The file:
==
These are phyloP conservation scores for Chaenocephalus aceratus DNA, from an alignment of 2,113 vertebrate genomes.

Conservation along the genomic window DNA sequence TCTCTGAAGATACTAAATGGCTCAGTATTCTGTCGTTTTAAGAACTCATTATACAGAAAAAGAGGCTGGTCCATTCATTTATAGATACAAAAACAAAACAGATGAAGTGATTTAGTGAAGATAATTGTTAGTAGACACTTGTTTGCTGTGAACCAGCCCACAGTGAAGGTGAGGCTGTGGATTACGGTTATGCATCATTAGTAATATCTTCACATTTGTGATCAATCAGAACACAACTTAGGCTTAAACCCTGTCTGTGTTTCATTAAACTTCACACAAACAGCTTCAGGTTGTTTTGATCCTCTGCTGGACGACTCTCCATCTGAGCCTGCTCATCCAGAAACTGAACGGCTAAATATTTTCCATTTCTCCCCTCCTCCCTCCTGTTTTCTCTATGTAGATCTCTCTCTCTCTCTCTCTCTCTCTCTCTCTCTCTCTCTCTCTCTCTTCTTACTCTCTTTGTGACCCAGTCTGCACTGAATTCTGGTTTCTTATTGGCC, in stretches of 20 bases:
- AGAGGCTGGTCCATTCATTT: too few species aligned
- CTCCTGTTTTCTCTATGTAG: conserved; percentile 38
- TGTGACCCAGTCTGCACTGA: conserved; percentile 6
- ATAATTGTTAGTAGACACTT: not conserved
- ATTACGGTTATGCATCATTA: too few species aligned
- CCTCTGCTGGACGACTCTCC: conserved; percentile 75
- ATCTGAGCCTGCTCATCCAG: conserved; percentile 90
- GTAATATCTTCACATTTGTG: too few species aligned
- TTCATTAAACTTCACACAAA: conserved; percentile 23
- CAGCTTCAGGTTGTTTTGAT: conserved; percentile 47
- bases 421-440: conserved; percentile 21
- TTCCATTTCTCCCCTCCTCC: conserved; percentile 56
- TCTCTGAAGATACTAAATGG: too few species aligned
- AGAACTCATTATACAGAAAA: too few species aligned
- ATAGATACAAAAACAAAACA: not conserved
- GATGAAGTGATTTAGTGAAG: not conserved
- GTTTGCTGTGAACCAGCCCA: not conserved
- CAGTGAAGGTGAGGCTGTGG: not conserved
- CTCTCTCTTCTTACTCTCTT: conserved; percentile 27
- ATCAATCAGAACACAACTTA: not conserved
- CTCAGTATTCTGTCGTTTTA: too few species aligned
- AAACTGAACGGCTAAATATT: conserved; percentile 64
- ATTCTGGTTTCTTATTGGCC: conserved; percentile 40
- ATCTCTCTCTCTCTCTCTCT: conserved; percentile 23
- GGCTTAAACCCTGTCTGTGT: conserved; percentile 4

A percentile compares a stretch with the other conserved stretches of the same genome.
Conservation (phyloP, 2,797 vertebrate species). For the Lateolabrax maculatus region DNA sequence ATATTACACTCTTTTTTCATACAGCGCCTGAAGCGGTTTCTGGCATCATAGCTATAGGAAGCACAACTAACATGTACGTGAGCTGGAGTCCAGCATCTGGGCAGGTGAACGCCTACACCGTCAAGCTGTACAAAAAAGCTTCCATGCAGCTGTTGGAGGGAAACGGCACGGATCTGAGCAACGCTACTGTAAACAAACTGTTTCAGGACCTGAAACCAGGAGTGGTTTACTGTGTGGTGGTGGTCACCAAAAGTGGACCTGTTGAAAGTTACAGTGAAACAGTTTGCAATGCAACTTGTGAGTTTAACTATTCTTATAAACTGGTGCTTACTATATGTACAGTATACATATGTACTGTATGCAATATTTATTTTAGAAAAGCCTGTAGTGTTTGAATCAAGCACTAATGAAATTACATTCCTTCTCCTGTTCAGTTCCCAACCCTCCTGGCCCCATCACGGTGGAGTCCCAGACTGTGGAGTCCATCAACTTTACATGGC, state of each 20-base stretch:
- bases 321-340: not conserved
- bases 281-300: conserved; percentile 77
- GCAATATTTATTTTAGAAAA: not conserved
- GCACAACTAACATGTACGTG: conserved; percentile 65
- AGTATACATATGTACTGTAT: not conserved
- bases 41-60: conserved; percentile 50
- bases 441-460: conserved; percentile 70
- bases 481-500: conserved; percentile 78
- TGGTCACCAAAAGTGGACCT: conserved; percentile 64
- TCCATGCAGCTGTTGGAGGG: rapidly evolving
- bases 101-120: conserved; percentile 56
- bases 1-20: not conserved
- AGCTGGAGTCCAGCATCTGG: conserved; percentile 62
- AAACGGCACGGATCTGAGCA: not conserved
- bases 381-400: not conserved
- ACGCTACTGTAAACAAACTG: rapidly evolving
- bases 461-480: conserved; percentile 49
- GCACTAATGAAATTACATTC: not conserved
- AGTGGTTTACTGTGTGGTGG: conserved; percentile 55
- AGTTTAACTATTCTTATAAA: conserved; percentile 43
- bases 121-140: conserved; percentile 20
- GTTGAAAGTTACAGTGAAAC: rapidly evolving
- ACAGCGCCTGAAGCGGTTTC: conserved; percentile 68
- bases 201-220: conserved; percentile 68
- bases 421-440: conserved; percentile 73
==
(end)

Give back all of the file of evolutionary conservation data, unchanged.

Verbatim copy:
These are phyloP conservation scores for Chaenocephalus aceratus DNA, from an alignment of 2,113 vertebrate genomes.

Conservation along the genomic window DNA sequence TCTCTGAAGATACTAAATGGCTCAGTATTCTGTCGTTTTAAGAACTCATTATACAGAAAAAGAGGCTGGTCCATTCATTTATAGATACAAAAACAAAACAGATGAAGTGATTTAGTGAAGATAATTGTTAGTAGACACTTGTTTGCTGTGAACCAGCCCACAGTGAAGGTGAGGCTGTGGATTACGGTTATGCATCATTAGTAATATCTTCACATTTGTGATCAATCAGAACACAACTTAGGCTTAAACCCTGTCTGTGTTTCATTAAACTTCACACAAACAGCTTCAGGTTGTTTTGATCCTCTGCTGGACGACTCTCCATCTGAGCCTGCTCATCCAGAAACTGAACGGCTAAATATTTTCCATTTCTCCCCTCCTCCCTCCTGTTTTCTCTATGTAGATCTCTCTCTCTCTCTCTCTCTCTCTCTCTCTCTCTCTCTCTCTCTCTTCTTACTCTCTTTGTGACCCAGTCTGCACTGAATTCTGGTTTCTTATTGGCC, in stretches of 20 bases:
- AGAGGCTGGTCCATTCATTT: too few species aligned
- CTCCTGTTTTCTCTATGTAG: conserved; percentile 38
- TGTGACCCAGTCTGCACTGA: conserved; percentile 6
- ATAATTGTTAGTAGACACTT: not conserved
- ATTACGGTTATGCATCATTA: too few species aligned
- CCTCTGCTGGACGACTCTCC: conserved; percentile 75
- ATCTGAGCCTGCTCATCCAG: conserved; percentile 90
- GTAATATCTTCACATTTGTG: too few species aligned
- TTCATTAAACTTCACACAAA: conserved; percentile 23
- CAGCTTCAGGTTGTTTTGAT: conserved; percentile 47
- bases 421-440: conserved; percentile 21
- TTCCATTTCTCCCCTCCTCC: conserved; percentile 56
- TCTCTGAAGATACTAAATGG: too few species aligned
- AGAACTCATTATACAGAAAA: too few species aligned
- ATAGATACAAAAACAAAACA: not conserved
- GATGAAGTGATTTAGTGAAG: not conserved
- GTTTGCTGTGAACCAGCCCA: not conserved
- CAGTGAAGGTGAGGCTGTGG: not conserved
- CTCTCTCTTCTTACTCTCTT: conserved; percentile 27
- ATCAATCAGAACACAACTTA: not conserved
- CTCAGTATTCTGTCGTTTTA: too few species aligned
- AAACTGAACGGCTAAATATT: conserved; percentile 64
- ATTCTGGTTTCTTATTGGCC: conserved; percentile 40
- ATCTCTCTCTCTCTCTCTCT: conserved; percentile 23
- GGCTTAAACCCTGTCTGTGT: conserved; percentile 4

A percentile compares a stretch with the other conserved stretches of the same genome.
Conservation (phyloP, 2,797 vertebrate species). For the Lateolabrax maculatus region DNA sequence ATATTACACTCTTTTTTCATACAGCGCCTGAAGCGGTTTCTGGCATCATAGCTATAGGAAGCACAACTAACATGTACGTGAGCTGGAGTCCAGCATCTGGGCAGGTGAACGCCTACACCGTCAAGCTGTACAAAAAAGCTTCCATGCAGCTGTTGGAGGGAAACGGCACGGATCTGAGCAACGCTACTGTAAACAAACTGTTTCAGGACCTGAAACCAGGAGTGGTTTACTGTGTGGTGGTGGTCACCAAAAGTGGACCTGTTGAAAGTTACAGTGAAACAGTTTGCAATGCAACTTGTGAGTTTAACTATTCTTATAAACTGGTGCTTACTATATGTACAGTATACATATGTACTGTATGCAATATTTATTTTAGAAAAGCCTGTAGTGTTTGAATCAAGCACTAATGAAATTACATTCCTTCTCCTGTTCAGTTCCCAACCCTCCTGGCCCCATCACGGTGGAGTCCCAGACTGTGGAGTCCATCAACTTTACATGGC, state of each 20-base stretch:
- bases 321-340: not conserved
- bases 281-300: conserved; percentile 77
- GCAATATTTATTTTAGAAAA: not conserved
- GCACAACTAACATGTACGTG: conserved; percentile 65
- AGTATACATATGTACTGTAT: not conserved
- bases 41-60: conserved; percentile 50
- bases 441-460: conserved; percentile 70
- bases 481-500: conserved; percentile 78
- TGGTCACCAAAAGTGGACCT: conserved; percentile 64
- TCCATGCAGCTGTTGGAGGG: rapidly evolving
- bases 101-120: conserved; percentile 56
- bases 1-20: not conserved
- AGCTGGAGTCCAGCATCTGG: conserved; percentile 62
- AAACGGCACGGATCTGAGCA: not conserved
- bases 381-400: not conserved
- ACGCTACTGTAAACAAACTG: rapidly evolving
- bases 461-480: conserved; percentile 49
- GCACTAATGAAATTACATTC: not conserved
- AGTGGTTTACTGTGTGGTGG: conserved; percentile 55
- AGTTTAACTATTCTTATAAA: conserved; percentile 43
- bases 121-140: conserved; percentile 20
- GTTGAAAGTTACAGTGAAAC: rapidly evolving
- ACAGCGCCTGAAGCGGTTTC: conserved; percentile 68
- bases 201-220: conserved; percentile 68
- bases 421-440: conserved; percentile 73